However, Sangma's daughter and Union minister of state for rural development Agatha Sangma and the only Rajya Sabha member from Meghalaya, Thomas Sangma, will continue with the NCP for the time being.
Sangma, who was earlier a founding-member of the NCP, left the party prior to the presidential election last month in which he contested against Pranab Mukherjee but lost. The veteran leader, who was in the Congress in the past and also became the Speaker of the Lok Sabha, said he did not want to set up a new party at this moment for the Meghalaya assembly election is just a few months away.
"We do not have time for registering a new party's name and symbol and hence decided to join our like-minded friends in the NPP," Sangma said.
The former NCP leader is also set to become the president of the 'tribal-centric' NPP and the party is set to get a national outlook for its headquarters were to be shifted from Imphal to New Delhi. Sangma said gradually they would bring NCP members from the entire north-eastern region as well as Gujarat into the NPP.
When criticised about his frequent change of parties, Sangma said he did that owing to his strong principles and not for bigger posts.
Sangma, who claimed he was once the most powerful man in the Congress, was expelled from the party with Sharad Pawar and Tariq Anwar in 1999 for opposing Sonia Gandhi as a prime ministerial candidate because of her foreign origin. The trio formed the NCP but merged the Meghalaya NCP with Mamata Banerjee's Trinamool Congress (TMC) in 2006 following differences with others. He returned to the Pawar-led NCP soon after. This year, Sangma again had a tussle with the NCP leadership over the presidential election.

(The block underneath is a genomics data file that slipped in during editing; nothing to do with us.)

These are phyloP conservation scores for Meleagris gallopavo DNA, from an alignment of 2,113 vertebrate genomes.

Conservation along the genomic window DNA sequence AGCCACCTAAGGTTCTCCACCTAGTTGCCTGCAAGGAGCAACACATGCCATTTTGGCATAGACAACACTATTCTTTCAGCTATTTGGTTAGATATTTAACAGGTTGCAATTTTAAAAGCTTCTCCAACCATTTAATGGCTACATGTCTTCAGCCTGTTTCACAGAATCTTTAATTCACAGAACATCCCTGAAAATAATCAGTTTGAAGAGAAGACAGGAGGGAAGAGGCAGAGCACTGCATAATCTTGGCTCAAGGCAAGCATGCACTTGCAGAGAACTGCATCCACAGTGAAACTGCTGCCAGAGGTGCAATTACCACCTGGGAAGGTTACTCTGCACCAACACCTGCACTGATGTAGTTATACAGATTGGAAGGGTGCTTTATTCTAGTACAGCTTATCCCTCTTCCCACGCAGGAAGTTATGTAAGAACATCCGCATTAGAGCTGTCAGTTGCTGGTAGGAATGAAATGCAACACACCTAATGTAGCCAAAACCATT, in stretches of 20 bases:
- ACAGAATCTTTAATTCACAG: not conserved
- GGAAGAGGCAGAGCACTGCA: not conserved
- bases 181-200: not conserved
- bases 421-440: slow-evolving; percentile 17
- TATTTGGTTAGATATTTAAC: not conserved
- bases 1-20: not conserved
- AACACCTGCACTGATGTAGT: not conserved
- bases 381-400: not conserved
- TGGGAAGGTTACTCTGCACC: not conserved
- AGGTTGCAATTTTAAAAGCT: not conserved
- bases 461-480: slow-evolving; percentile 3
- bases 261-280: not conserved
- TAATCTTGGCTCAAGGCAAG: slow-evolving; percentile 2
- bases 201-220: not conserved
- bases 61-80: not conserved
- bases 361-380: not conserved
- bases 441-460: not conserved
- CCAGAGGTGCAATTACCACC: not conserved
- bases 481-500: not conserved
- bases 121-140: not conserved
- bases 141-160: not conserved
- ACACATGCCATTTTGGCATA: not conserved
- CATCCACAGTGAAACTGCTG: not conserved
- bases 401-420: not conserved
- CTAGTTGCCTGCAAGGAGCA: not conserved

The party, which is an ally of the Congress in the UPA, did not approve of Sangma's aspirations to become the president by contesting UPA's own candidate but Sangma was desperate to go ahead with his plan. He claimed to have carrying aspirations for the millions of tribals. Sangma quit the party and contested the polls with the support of the BJP and few other parties.
Sangma said he would now try for the welfare of the tribal population, which he felt was deprived of socio-political advancement. He said the NPP would try to give them their dues. According to Sangma, the decision to join the NPP was a tough but bold decision. He said there was no legal problem for two-third of the NCP legislators merged with the NPP.
Conrad Sangma, the opposition leader said all the 13 NCP MLAs met speaker Charles Pyngrope and officially handed over the letter of the legislators joining the NPP. Manipur unit president of the NPP, V Hangkhalian said Sangma's arrival would boost the party, which had won no seats in the 2012 Manipur assembly election.
(With inputs from Anandabazar Patrika)